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September 2013

Volume: 16, Issue: 1, September 2013

Using SNR Knowledge to Improve Noise-Robust Speech Recognition Normalization

Authors: Nathan Sherwood, Julian Cardenas Barreras, Eduardo Castillo Guerra, Julian Meng

Abstract:

We explore the benefits of using signal to noise ratio (SNR) knowledge to increase performance in noise-robust speech recognition. With this knowledge we look at the advantages behind using models built around specific SNR levels, as well as look at how we can incorporate that knowledge into feature extraction techniques. We have chosen to enhance temporal structure normalization (TSN), which normalizes the trend of noise in the features power spectral density (PSD). The performance of this technique was evaluated using the SPHINX-III speech recognition system with a modified version of the TIDIGITS speech corpus. Noise was taken from the NOIZEUS database and mixed in at varying SNR levels ranging from -5 dB to 20 dB (in increments of 5). Results show that SNR-dependent models are more effective and incorporating knowledge of noise into speech processing techniques can increase the performance of the speech recognition system with very little computational cost.

(pp. 812-815)                    Download PDF


Fuzzy-Based Recognition Model for Driving Styles

Authors: Maen Saleh, Ahmad Aljaafreh, Nashat Albdour

Abstract:

Driving styles is not only important for safety but also for fuel economy and emissions. Driving style is related to the driver behaviour as well as the driving condition. Abnormal driving behaviours can be detected by either monitoring of drivers or monitoring of vehicle-human interactions. In this paper, we propose a fuzzy system that classifies the driving styles (in-terms of vehicle-human interactions) into four classes; Below Normal (BN), Normal (N), Aggressive (A) and Very Aggressive (VA). The proposed classifier was built based on three main attributes: longitudinal acceleration, car velocity and the distance between the preceding and host car. Compared with data obtained from an expert judgment for a 25 driving styles, our proposed system shows an efficiency and reliability with a rate of 72% with the ignorance of fuzzy rules tuning process.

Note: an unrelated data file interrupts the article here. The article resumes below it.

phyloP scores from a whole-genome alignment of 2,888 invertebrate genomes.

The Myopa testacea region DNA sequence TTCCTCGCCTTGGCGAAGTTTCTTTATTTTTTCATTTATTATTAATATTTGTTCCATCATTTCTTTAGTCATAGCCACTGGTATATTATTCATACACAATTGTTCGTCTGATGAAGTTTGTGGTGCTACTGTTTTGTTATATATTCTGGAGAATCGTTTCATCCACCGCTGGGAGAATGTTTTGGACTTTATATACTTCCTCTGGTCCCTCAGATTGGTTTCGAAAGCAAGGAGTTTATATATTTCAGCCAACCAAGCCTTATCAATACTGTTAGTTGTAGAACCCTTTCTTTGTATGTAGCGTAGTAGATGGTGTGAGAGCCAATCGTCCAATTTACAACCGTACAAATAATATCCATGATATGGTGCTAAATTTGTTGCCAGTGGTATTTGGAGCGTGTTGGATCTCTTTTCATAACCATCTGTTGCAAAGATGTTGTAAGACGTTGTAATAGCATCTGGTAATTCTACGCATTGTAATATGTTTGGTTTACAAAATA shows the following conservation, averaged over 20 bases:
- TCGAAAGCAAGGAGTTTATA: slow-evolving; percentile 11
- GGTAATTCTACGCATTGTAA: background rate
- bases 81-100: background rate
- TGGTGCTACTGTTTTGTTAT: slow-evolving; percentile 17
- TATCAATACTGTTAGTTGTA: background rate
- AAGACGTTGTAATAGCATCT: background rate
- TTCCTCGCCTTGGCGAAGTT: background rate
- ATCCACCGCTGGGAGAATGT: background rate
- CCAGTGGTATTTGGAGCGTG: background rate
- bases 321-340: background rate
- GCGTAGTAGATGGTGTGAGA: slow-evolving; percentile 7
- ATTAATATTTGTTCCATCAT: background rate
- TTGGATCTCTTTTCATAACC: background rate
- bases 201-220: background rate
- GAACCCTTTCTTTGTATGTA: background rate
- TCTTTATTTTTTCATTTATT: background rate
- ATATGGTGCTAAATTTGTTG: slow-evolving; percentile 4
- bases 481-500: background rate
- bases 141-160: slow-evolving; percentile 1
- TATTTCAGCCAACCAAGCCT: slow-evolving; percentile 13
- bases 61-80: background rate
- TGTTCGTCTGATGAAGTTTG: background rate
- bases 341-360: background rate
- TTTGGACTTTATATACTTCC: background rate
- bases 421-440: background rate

(pp. 816-819)                    Download PDF

Driving Styles Recognition Using Decomposed Fuzzy Logic System

Authors: Munaf Najim Al-Din, Ahmad Aljaafreh, Nashat Albdour,  Maen Saleh

Abstract:

Driver behaviour recognition or driving style classification systems have become very important for reducing vehicle accidents and providing safety. Human driver behavior recognition systems are used to estimate human behaviour by observing driver interaction with the vehicle and environment. These systems goal is to infer the driver's behaviour by mapping some parameters that represent the driver interaction with control elements available in the vehicle, such as speed, accelerator, following distance, and etc. The driving style recognition approach developed in this paper is based on the theory of fuzzy logic, which provides a methodology for reasoning about the application area that approximates human reasoning. One key aspect of the method developed in this paper is the great reduction of the rules of the rule-base inference engine by using a decomposed fuzzy system. The method is based on introducing weighting factors for the sensor inputs, thus inferring the reflexive conclusions from each input to the system rather than putting all the possible states of all the inputs to infer a single conclusion. The effectiveness and reliability of the proposed method is evaluated and compared with data obtained from an expert judgment for a 25 driving styles.

(pp. 820-824)                    Download PDF